Events Calendar

Physics Colloquium - Graduate Student Presentations

This is a past event.

Virtual Event

Thursday, April 22, 2021, 4 pm

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This is a past event.

Thursday, April 22 @ 4pm – Zoom

Jeff Kabel  [Advisor: Dr. Yoke Khin Yap] will present: 

Molybdenum Disulfide Quantum Dot-Sensitized Solar Cells based on Sustainable Oxide Thin Films

Thin-film solar cells show promise for light-weight, low-cost, large area, flexible devices. Unlike competing materials, zinc oxide (ZnO) and molybdenum trioxide (MoO3) are relatively abundant, environmentally stable, biologically compatible, and have been proven effective for use in quantum dot-sensitized solar cells. The surfaces of nanostructures are often dominated with dangling bonds capable of trapping charges and limiting effective charge transport after electron-hole separation. Thus, it is anticipated that quantum dot-sensitized ZnO solar cells will be more efficient than devices constructed with traditional ZnO nanostructures. Molybdenum disulfide (MoS2) has attractive features, including its semiconducting nature and indirect-to-direct band gap transition when cleaved from bulk to monolayer. MoS2 quantum dots have been shown to have broad absorption bands, and good biocompatibility, potentially making them invaluable for environmentally friendly QD-sensitized photovoltaic devices. In this work, initial results of MoS2 QD-Sensitized ZnO thin film solar cells will be discussed.



Oindabi Mukherjee [Advisor: Dr. Robert Nemiroff] will present: 

A Search for Dark Matter Gravitational Millilensing in Fermi GRBs

If the Universe was filled with a significant fraction of compact dark matter, gravitational lens echoes would be expected in the light curve immediately following a Gamma-Ray Burst (GRB). Dark matter, acting as a lens, would cause some light rays from the GRB to arrive at a delayed time and hence such an echo should be detected in the background of the GRB. However, this would depend on the relative observer, lens, and source orientation as well as the mass of the compact dark matter. Although the theory has been well established, no such gravitational echo has yet been detected in the light curves of a GRB. The non-detection of an echo in the background of the light curves of sources such as GRBs can lead us to improve limits on the nonexistence of compact dark matter within a specific mass range. 430 GRBs from the FERMI satellite have been used to search for such echoes utilizing the Chi-square method. Based on the present dark matter density parameter (0.3), the fractional density of compact dark matter lenses that should be found is computed and is then compared with the results obtained from the statistical tests. Preliminary results are presented limiting the existence of compact dark matter with a mass ranging from 106 Mʘ to 1010 Mʘ. I will also be presenting some preliminary analysis on a recent claim of a lensing event in GRB data from 1995.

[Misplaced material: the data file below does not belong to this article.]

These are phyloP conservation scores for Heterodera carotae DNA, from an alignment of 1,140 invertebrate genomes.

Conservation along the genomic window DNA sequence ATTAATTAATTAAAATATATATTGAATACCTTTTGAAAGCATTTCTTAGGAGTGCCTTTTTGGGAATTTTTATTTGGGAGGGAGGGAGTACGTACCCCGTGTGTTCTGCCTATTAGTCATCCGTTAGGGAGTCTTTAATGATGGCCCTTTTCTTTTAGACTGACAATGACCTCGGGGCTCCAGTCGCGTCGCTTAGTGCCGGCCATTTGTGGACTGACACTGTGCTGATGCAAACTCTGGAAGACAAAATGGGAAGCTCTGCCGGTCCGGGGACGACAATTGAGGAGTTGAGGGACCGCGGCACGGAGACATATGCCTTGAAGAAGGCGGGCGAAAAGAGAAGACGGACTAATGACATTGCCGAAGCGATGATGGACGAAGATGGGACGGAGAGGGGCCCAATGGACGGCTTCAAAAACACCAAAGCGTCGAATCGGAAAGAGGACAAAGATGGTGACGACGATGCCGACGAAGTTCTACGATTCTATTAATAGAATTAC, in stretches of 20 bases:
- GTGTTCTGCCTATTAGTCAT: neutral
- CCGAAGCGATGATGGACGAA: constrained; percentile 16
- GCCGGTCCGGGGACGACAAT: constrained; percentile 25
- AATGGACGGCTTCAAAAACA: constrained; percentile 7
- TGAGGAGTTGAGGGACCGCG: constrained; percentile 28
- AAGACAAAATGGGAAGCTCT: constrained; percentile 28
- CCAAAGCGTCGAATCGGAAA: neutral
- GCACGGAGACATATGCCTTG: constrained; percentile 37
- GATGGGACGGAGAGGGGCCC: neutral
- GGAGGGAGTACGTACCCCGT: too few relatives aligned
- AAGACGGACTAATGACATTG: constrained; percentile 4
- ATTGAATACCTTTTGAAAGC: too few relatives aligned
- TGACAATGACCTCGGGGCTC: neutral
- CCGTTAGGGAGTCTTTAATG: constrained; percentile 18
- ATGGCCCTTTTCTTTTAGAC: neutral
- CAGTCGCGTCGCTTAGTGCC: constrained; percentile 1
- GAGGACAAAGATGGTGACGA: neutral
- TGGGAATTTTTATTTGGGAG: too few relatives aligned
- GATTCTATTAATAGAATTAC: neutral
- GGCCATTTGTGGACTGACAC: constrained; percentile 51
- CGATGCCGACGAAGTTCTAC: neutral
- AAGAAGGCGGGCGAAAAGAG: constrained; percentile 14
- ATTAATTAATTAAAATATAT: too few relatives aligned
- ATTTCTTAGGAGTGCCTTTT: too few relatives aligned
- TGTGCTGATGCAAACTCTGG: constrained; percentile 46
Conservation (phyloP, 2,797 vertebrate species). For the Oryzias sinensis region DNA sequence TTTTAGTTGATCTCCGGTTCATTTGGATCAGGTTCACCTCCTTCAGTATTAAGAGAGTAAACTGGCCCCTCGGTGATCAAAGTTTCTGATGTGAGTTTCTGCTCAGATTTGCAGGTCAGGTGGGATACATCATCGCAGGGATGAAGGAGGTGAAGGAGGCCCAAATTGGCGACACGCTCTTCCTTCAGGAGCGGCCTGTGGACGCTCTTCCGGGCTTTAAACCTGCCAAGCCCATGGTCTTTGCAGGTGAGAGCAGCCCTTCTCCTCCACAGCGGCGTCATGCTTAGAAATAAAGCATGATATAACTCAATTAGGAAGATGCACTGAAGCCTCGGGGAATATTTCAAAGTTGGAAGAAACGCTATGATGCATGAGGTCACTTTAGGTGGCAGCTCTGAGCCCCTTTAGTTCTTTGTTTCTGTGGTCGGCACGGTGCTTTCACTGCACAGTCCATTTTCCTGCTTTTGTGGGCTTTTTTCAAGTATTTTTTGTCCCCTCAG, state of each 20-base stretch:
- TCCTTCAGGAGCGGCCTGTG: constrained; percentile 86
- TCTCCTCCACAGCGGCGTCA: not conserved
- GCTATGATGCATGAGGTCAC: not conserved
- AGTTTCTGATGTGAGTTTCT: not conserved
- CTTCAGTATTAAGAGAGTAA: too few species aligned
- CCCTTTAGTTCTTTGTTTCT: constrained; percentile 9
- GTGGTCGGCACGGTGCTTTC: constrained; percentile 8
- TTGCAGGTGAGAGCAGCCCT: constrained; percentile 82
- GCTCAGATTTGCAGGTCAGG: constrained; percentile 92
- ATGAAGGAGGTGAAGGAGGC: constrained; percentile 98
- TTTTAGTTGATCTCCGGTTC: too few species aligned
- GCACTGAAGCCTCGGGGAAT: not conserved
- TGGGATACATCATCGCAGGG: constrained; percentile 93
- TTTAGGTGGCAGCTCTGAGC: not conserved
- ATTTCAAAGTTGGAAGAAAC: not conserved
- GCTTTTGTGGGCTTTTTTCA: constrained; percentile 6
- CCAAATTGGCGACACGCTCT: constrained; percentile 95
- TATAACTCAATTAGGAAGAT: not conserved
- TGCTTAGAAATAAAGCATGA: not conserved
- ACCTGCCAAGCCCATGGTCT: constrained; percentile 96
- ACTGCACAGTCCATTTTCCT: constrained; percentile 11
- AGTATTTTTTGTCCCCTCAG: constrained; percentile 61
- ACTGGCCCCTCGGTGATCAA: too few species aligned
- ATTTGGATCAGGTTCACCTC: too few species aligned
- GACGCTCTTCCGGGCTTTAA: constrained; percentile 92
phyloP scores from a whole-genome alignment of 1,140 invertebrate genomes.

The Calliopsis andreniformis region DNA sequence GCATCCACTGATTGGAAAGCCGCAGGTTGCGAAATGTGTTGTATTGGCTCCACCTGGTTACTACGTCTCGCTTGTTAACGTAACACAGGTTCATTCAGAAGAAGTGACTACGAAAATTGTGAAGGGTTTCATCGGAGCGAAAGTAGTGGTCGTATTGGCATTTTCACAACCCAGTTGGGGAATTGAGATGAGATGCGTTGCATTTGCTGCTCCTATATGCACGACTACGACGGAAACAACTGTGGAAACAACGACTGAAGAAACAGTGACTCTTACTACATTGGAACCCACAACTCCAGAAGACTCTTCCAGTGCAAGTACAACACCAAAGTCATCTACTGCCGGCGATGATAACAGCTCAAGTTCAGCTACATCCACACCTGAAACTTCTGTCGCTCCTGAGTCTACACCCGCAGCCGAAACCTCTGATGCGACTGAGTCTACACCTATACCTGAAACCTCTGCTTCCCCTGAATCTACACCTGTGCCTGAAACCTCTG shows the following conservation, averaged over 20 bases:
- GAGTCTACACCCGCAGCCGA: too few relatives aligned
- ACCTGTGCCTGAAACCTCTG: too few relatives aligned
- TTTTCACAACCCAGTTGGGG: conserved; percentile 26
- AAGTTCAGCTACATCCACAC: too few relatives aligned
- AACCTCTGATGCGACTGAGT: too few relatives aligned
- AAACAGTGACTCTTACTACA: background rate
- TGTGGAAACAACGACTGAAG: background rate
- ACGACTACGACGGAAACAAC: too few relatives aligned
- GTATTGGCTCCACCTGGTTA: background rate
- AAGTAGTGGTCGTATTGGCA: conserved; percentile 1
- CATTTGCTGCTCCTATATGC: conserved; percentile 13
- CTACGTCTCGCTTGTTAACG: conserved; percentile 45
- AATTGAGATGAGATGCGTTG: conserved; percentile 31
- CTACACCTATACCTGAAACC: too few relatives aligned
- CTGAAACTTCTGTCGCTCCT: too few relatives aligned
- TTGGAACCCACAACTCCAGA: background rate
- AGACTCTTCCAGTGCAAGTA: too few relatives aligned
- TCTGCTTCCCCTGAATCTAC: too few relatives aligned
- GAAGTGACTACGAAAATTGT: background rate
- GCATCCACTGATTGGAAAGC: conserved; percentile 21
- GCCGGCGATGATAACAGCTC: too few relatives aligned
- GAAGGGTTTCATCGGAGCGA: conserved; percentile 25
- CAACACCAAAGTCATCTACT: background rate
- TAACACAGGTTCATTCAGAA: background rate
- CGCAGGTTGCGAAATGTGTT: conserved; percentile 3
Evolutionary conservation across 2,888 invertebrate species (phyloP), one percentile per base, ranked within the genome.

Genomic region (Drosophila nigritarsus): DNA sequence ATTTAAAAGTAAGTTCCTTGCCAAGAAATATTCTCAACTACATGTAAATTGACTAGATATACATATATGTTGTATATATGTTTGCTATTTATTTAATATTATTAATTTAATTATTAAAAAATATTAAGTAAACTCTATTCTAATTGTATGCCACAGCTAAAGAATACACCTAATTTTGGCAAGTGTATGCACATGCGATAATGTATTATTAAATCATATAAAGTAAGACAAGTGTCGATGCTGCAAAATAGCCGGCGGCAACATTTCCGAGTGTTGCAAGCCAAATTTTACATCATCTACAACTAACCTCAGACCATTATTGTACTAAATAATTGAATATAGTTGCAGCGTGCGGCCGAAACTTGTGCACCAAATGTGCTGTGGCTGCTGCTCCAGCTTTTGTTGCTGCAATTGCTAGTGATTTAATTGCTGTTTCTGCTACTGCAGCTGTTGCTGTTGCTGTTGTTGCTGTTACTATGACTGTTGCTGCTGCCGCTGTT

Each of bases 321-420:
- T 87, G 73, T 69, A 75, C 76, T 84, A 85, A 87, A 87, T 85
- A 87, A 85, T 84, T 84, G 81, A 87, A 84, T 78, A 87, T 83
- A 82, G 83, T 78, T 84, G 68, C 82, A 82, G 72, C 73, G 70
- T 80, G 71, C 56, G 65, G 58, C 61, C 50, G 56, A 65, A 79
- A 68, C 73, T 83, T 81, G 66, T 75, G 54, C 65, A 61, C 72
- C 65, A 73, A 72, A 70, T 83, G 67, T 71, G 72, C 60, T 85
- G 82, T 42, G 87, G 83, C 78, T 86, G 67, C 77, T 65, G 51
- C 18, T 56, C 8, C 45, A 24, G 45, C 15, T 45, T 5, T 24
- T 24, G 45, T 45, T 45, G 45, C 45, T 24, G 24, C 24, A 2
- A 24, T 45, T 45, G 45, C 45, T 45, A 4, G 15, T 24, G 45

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*If you have registered in the past for the Physics Colloquium series, please use your orignal zoom link from Dr. Nakamura (, or request him to send the registration confirmation email to you again.

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